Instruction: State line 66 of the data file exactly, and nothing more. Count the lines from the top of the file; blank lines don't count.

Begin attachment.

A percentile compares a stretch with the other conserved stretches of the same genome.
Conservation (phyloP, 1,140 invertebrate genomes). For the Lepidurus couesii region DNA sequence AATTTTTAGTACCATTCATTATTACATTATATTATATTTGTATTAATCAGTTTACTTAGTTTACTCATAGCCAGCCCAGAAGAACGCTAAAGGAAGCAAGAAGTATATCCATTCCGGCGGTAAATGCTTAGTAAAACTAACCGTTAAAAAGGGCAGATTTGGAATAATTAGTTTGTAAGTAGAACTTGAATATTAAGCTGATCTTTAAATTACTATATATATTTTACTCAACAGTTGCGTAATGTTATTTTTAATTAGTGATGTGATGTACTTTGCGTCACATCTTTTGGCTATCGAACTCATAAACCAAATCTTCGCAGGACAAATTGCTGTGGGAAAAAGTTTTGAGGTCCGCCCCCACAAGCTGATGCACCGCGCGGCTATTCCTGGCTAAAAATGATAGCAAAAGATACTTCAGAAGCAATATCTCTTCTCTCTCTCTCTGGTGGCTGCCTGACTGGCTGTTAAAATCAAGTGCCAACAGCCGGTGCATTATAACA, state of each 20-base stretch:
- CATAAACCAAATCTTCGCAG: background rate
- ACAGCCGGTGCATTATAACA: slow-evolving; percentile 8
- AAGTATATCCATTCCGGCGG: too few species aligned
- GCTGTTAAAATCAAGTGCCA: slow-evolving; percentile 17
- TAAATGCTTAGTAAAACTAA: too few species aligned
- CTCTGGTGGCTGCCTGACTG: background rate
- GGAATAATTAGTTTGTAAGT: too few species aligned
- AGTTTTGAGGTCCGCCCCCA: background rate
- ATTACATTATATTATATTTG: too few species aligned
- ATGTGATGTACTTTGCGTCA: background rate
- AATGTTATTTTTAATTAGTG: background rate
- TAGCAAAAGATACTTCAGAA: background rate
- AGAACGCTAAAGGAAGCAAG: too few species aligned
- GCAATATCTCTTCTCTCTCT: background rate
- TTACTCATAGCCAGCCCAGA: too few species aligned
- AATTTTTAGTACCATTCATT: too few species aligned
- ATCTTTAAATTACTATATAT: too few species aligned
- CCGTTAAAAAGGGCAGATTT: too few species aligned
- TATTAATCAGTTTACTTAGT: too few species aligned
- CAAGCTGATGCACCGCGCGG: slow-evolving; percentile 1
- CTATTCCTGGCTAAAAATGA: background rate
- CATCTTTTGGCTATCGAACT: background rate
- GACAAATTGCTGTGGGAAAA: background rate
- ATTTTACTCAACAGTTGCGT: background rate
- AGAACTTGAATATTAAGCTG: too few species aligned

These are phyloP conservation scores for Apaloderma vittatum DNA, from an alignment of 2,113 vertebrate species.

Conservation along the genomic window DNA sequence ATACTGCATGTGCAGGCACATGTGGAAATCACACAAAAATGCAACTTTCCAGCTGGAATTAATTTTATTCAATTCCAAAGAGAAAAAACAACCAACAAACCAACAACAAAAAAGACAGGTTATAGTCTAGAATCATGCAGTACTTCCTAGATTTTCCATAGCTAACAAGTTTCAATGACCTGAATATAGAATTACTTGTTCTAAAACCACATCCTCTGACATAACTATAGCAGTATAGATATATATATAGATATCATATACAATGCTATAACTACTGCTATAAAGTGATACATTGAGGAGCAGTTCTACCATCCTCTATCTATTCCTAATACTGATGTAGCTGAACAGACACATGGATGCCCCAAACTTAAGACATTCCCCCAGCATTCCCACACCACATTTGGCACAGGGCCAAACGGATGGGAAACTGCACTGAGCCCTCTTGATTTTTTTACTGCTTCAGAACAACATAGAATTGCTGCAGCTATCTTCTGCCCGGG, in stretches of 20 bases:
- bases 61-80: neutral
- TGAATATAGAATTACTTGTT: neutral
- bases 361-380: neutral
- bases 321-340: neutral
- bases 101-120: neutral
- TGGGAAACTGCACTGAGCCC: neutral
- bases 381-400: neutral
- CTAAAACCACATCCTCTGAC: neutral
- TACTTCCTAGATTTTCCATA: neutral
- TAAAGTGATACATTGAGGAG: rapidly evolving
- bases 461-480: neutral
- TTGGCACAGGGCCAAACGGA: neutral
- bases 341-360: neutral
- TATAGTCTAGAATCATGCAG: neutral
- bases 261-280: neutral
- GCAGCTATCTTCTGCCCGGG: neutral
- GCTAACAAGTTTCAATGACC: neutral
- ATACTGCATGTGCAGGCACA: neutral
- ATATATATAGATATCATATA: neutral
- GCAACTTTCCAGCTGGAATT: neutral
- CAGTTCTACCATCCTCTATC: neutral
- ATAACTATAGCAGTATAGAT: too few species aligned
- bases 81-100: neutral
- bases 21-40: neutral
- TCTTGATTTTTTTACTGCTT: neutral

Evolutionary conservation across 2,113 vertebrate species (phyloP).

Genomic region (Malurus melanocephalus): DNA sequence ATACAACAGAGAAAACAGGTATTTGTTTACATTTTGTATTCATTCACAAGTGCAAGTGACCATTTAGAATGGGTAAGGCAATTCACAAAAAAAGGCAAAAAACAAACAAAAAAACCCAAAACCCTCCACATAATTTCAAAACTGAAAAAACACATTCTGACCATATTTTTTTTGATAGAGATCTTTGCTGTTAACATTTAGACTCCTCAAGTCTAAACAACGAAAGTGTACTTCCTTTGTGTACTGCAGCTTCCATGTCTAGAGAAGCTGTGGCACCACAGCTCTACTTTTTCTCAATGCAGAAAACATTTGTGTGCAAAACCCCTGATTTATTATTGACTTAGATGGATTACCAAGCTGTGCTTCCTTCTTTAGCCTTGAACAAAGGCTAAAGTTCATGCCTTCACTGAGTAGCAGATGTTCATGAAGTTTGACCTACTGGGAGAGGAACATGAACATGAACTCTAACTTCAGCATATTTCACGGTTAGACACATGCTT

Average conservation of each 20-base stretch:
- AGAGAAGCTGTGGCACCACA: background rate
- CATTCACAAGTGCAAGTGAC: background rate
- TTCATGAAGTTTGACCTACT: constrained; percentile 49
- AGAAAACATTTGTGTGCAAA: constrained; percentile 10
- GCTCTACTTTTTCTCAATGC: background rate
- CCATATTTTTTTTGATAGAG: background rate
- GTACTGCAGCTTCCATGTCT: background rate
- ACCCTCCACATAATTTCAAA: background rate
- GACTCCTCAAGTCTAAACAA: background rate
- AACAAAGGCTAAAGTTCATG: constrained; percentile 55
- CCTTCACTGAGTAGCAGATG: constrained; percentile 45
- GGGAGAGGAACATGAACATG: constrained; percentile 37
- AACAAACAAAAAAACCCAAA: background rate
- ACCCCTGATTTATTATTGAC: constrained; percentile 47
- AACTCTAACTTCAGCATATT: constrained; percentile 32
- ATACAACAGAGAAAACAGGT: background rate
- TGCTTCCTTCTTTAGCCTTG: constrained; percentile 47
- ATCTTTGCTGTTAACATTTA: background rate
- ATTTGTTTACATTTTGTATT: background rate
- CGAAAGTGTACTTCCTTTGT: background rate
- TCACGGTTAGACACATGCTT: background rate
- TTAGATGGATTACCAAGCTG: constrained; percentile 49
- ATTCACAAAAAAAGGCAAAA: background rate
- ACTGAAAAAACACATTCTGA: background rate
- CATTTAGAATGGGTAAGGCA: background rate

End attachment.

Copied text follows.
- GACTCCTCAAGTCTAAACAA: background rate